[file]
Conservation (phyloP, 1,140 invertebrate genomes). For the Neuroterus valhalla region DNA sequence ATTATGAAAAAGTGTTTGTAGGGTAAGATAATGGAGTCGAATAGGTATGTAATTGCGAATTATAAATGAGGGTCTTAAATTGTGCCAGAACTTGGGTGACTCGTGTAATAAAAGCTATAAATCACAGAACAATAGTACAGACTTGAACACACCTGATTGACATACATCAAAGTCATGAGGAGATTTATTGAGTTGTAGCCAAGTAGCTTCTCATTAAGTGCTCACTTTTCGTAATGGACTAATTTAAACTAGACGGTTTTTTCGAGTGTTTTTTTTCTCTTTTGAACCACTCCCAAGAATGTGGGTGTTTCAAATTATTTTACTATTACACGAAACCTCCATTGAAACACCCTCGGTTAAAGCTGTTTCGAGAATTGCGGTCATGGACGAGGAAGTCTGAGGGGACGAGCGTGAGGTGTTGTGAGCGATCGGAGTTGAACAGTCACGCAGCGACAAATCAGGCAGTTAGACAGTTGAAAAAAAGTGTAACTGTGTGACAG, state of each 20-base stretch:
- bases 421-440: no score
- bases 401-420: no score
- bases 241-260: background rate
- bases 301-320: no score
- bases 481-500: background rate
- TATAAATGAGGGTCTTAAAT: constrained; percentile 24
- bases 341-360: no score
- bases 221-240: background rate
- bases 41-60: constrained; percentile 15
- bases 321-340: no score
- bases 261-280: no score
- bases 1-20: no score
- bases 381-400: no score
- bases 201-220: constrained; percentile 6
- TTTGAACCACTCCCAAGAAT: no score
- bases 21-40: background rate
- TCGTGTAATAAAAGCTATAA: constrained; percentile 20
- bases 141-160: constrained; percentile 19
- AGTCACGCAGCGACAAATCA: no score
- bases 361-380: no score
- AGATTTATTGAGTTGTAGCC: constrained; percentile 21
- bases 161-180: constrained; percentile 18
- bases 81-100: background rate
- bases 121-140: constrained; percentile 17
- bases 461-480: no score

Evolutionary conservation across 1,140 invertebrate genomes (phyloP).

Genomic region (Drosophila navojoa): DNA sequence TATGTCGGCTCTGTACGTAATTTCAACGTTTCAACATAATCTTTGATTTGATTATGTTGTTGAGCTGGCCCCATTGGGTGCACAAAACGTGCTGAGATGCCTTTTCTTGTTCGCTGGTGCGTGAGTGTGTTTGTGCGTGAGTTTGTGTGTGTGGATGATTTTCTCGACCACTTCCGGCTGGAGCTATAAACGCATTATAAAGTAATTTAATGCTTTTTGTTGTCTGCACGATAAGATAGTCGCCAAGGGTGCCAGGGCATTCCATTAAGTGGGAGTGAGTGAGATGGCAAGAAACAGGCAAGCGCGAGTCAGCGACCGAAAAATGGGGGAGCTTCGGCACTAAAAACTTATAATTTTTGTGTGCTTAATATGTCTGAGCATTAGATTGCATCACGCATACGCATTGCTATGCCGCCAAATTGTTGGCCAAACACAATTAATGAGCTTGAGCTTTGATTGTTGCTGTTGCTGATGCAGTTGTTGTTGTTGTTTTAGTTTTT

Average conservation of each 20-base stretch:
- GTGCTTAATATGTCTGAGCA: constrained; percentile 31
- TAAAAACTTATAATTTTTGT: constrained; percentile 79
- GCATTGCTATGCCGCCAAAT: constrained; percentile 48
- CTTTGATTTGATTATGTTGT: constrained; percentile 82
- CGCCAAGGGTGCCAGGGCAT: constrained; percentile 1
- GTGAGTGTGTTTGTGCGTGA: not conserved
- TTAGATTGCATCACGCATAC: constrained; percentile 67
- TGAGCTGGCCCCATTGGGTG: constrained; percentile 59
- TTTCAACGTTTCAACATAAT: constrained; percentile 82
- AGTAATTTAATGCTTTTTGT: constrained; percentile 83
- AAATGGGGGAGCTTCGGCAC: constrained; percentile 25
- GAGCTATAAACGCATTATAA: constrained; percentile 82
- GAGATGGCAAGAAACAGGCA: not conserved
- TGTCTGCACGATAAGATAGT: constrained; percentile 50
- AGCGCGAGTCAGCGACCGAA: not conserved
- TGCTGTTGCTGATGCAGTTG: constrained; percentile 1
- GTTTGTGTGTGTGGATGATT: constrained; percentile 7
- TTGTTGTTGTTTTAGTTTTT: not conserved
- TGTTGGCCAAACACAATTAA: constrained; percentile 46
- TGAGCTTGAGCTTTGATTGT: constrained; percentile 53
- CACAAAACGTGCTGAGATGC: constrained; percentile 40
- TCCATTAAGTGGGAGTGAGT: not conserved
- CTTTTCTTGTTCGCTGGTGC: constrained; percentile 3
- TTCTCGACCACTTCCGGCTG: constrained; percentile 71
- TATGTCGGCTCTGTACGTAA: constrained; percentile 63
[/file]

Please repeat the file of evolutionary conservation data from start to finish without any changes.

Conservation (phyloP, 1,140 invertebrate genomes). For the Neuroterus valhalla region DNA sequence ATTATGAAAAAGTGTTTGTAGGGTAAGATAATGGAGTCGAATAGGTATGTAATTGCGAATTATAAATGAGGGTCTTAAATTGTGCCAGAACTTGGGTGACTCGTGTAATAAAAGCTATAAATCACAGAACAATAGTACAGACTTGAACACACCTGATTGACATACATCAAAGTCATGAGGAGATTTATTGAGTTGTAGCCAAGTAGCTTCTCATTAAGTGCTCACTTTTCGTAATGGACTAATTTAAACTAGACGGTTTTTTCGAGTGTTTTTTTTCTCTTTTGAACCACTCCCAAGAATGTGGGTGTTTCAAATTATTTTACTATTACACGAAACCTCCATTGAAACACCCTCGGTTAAAGCTGTTTCGAGAATTGCGGTCATGGACGAGGAAGTCTGAGGGGACGAGCGTGAGGTGTTGTGAGCGATCGGAGTTGAACAGTCACGCAGCGACAAATCAGGCAGTTAGACAGTTGAAAAAAAGTGTAACTGTGTGACAG, state of each 20-base stretch:
- bases 421-440: no score
- bases 401-420: no score
- bases 241-260: background rate
- bases 301-320: no score
- bases 481-500: background rate
- TATAAATGAGGGTCTTAAAT: constrained; percentile 24
- bases 341-360: no score
- bases 221-240: background rate
- bases 41-60: constrained; percentile 15
- bases 321-340: no score
- bases 261-280: no score
- bases 1-20: no score
- bases 381-400: no score
- bases 201-220: constrained; percentile 6
- TTTGAACCACTCCCAAGAAT: no score
- bases 21-40: background rate
- TCGTGTAATAAAAGCTATAA: constrained; percentile 20
- bases 141-160: constrained; percentile 19
- AGTCACGCAGCGACAAATCA: no score
- bases 361-380: no score
- AGATTTATTGAGTTGTAGCC: constrained; percentile 21
- bases 161-180: constrained; percentile 18
- bases 81-100: background rate
- bases 121-140: constrained; percentile 17
- bases 461-480: no score

Evolutionary conservation across 1,140 invertebrate genomes (phyloP).

Genomic region (Drosophila navojoa): DNA sequence TATGTCGGCTCTGTACGTAATTTCAACGTTTCAACATAATCTTTGATTTGATTATGTTGTTGAGCTGGCCCCATTGGGTGCACAAAACGTGCTGAGATGCCTTTTCTTGTTCGCTGGTGCGTGAGTGTGTTTGTGCGTGAGTTTGTGTGTGTGGATGATTTTCTCGACCACTTCCGGCTGGAGCTATAAACGCATTATAAAGTAATTTAATGCTTTTTGTTGTCTGCACGATAAGATAGTCGCCAAGGGTGCCAGGGCATTCCATTAAGTGGGAGTGAGTGAGATGGCAAGAAACAGGCAAGCGCGAGTCAGCGACCGAAAAATGGGGGAGCTTCGGCACTAAAAACTTATAATTTTTGTGTGCTTAATATGTCTGAGCATTAGATTGCATCACGCATACGCATTGCTATGCCGCCAAATTGTTGGCCAAACACAATTAATGAGCTTGAGCTTTGATTGTTGCTGTTGCTGATGCAGTTGTTGTTGTTGTTTTAGTTTTT

Average conservation of each 20-base stretch:
- GTGCTTAATATGTCTGAGCA: constrained; percentile 31
- TAAAAACTTATAATTTTTGT: constrained; percentile 79
- GCATTGCTATGCCGCCAAAT: constrained; percentile 48
- CTTTGATTTGATTATGTTGT: constrained; percentile 82
- CGCCAAGGGTGCCAGGGCAT: constrained; percentile 1
- GTGAGTGTGTTTGTGCGTGA: not conserved
- TTAGATTGCATCACGCATAC: constrained; percentile 67
- TGAGCTGGCCCCATTGGGTG: constrained; percentile 59
- TTTCAACGTTTCAACATAAT: constrained; percentile 82
- AGTAATTTAATGCTTTTTGT: constrained; percentile 83
- AAATGGGGGAGCTTCGGCAC: constrained; percentile 25
- GAGCTATAAACGCATTATAA: constrained; percentile 82
- GAGATGGCAAGAAACAGGCA: not conserved
- TGTCTGCACGATAAGATAGT: constrained; percentile 50
- AGCGCGAGTCAGCGACCGAA: not conserved
- TGCTGTTGCTGATGCAGTTG: constrained; percentile 1
- GTTTGTGTGTGTGGATGATT: constrained; percentile 7
- TTGTTGTTGTTTTAGTTTTT: not conserved
- TGTTGGCCAAACACAATTAA: constrained; percentile 46
- TGAGCTTGAGCTTTGATTGT: constrained; percentile 53
- CACAAAACGTGCTGAGATGC: constrained; percentile 40
- TCCATTAAGTGGGAGTGAGT: not conserved
- CTTTTCTTGTTCGCTGGTGC: constrained; percentile 3
- TTCTCGACCACTTCCGGCTG: constrained; percentile 71
- TATGTCGGCTCTGTACGTAA: constrained; percentile 63